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February 3, 2011
FLOOD ASSIST 5
ESCAPES don't come much closer.
For 36SQN personnel arriving to
work at RAAF Base Amberley on the
morning of January 11, there was little
inclination of how that day would end.
MAJ Larry Gabe, a US Air Force
C-17A pilot on exchange posting with
36SQN, said personnel came in to work
prepared for just another day.
"The floods in Toowoomba were
on the news, but no one was expecting
Brisbane to flood," he said.
Poor weather dogged Amberley that
Tuesday as thunderstorms delayed the
loading of a C-17A which finally left
on a task for the Middle East at noon.
The waters around Amberley rose,
and notice was given for the base to
go to minimum staffing as the sew-
age treatment plant would have to be
As with much of Amberley, 36SQN
personnel were being sent home to
ensure their own homes and posses-
sions could be shored against flood
Likewise, HQ Air Lift Group and
86WG brought about a plan to send
available C-17As to either Brisbane or
Richmond, so that they could be tasked
over the coming days.
"By 2pm, Brisbane Airport said
'don't move the aircraft here, we might
get flooded'," MAJ Gabe said.
About 3pm, the remaining members
of 36SQN got ready to take the C-17As
Flood waters began creeping through-
out parts of Amberley.
MAJ Gabe piloted a C-17A out of
Amberley at 5pm as rising waters began
closing taxiways at Amberley. The sec-
ond aircraft got away at 6pm.
Co-piloting that second C-17A was
FLTLT David Whyte.
At that moment, his wife was being
assisted by 36SQN members who lived
in the same apartment complex in the
suburb of Toowong, moving their pos-
sessions to higher floors.
Three C-17As made it safely out of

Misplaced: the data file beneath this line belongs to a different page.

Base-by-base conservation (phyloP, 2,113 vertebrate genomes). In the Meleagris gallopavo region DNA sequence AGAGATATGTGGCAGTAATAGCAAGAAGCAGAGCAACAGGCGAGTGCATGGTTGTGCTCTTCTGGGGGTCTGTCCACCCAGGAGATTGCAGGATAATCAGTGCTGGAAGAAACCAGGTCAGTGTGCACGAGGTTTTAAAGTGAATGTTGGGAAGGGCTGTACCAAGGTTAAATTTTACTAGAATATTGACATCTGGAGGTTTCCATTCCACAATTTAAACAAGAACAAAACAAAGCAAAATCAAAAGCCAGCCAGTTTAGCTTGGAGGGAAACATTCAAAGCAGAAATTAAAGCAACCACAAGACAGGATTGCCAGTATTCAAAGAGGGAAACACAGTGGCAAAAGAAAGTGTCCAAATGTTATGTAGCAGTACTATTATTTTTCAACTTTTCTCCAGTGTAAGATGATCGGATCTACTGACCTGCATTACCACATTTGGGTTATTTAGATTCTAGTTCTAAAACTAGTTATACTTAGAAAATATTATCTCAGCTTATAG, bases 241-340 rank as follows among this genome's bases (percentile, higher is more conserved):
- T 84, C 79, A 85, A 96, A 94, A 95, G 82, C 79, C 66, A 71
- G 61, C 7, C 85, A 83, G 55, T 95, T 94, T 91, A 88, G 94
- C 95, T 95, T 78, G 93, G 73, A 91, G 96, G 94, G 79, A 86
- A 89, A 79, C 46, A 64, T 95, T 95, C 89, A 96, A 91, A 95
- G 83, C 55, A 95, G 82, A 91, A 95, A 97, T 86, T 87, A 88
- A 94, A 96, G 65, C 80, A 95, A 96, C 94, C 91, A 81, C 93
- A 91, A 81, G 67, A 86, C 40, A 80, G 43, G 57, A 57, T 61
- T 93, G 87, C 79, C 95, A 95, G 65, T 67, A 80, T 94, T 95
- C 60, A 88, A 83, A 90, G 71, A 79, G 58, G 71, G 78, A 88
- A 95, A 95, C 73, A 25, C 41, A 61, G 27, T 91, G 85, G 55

Amberley. The fourth aircraft, requir-
ing extensive maintenance to fly, was
towed to higher ground.
Less than 12 hours after they came
to work, 36SQN members were at
Richmond with little more than their uni-
forms, left to watch the news and wait to
help in the relief efforts.
CO 36SQN WGCDR Paul Long
commended squadron personnel in
mobilising the aircraft.
"The standing water from the torren-
tial rain was going over the top of their
boots and they were saturated through.
Despite this, the maintainers managed
to ready four aircraft for flight and we
were able to evacuate three," WGCDR
"The last aircraft couldn't make it
out due to a significant unserviceabil-
ity but the guys were able to tow it to
higher ground just prior to the taxiway
"It was a very close-run thing but
the dedication of the squadron members
was selfless in that they put the environ-
mental hardship aside and did more than
asked to save the aircraft."
HAPPY TO HELP: MAJ Larry Gabe
who flew his C-17A out as flood
waters rose. Photo: LAC Chris Hall
INTO THE BEAST:
Above, an Army
boards a C-17A
at RAAF Base
Townsville. Photo: LAC
Left, a C-17A is
water on the 37SQN
handstand at RAAF
King Airs earn their keep
THE floods gave the King Air opera-
tors at 32SQN and 38SQN the chance
to show how vital their capability is to
CO 38SQN WGCDR Tony Thorpe
said the King Airs provided a useful
niche role for the ADF during the opera-
"The primary role was to trans-
port essential personnel and specialist
teams throughout the region and provide
access to airfields unsuitable for larger
aircraft," WGCDR Thorpe said.
Many of the tiny, regional airfields
throughout Queensland recorded intense
flying activity during the floods, becom-
ing their only link to the outside world.
Short runways, weak pavements and
long distances from the outside world
have proven the right fit for Air Force
King Airs during the floods.
"The tasking in support of the flood
relief highlights the flexibility and effec-
tiveness the aircraft provides in support
of operations," WGCDR Thorpe said.
The King Air effort began on New
Year's Eve with a call to 38SQN to sup-
port relief efforts the following day.
The New Year's tasking took relief
personnel from Townsville to Emerald,
Rockhampton and Gladstone.
Army's 5th Aviation Regiment, also
at RAAF Base Townsville, had sent
Black Hawks and Chinooks south to
provide relief. Backing them up, 38SQN
flew spare parts and Army Aviation per-
sonnel around the state.
The national focus on the disaster
soon grew. By January 7, 38SQN had
been called on to provide two King Airs,
and had flown the Governor-General,
Prime Minister and Commander Joint
Task Force 637 on separate tasks.
By January 14, three 38SQN King
Airs were operating around Queensland.
As well as transporting members of
Joint Task Force 637, they flew Mobile
Air Load Teams from 1 Airfield
Operations Support Squadron, instru-
mental in unloading C-130s carrying aid
around the state.
They also flew survey missions to
record flood levels and assess damage
from the waters.
The great escape
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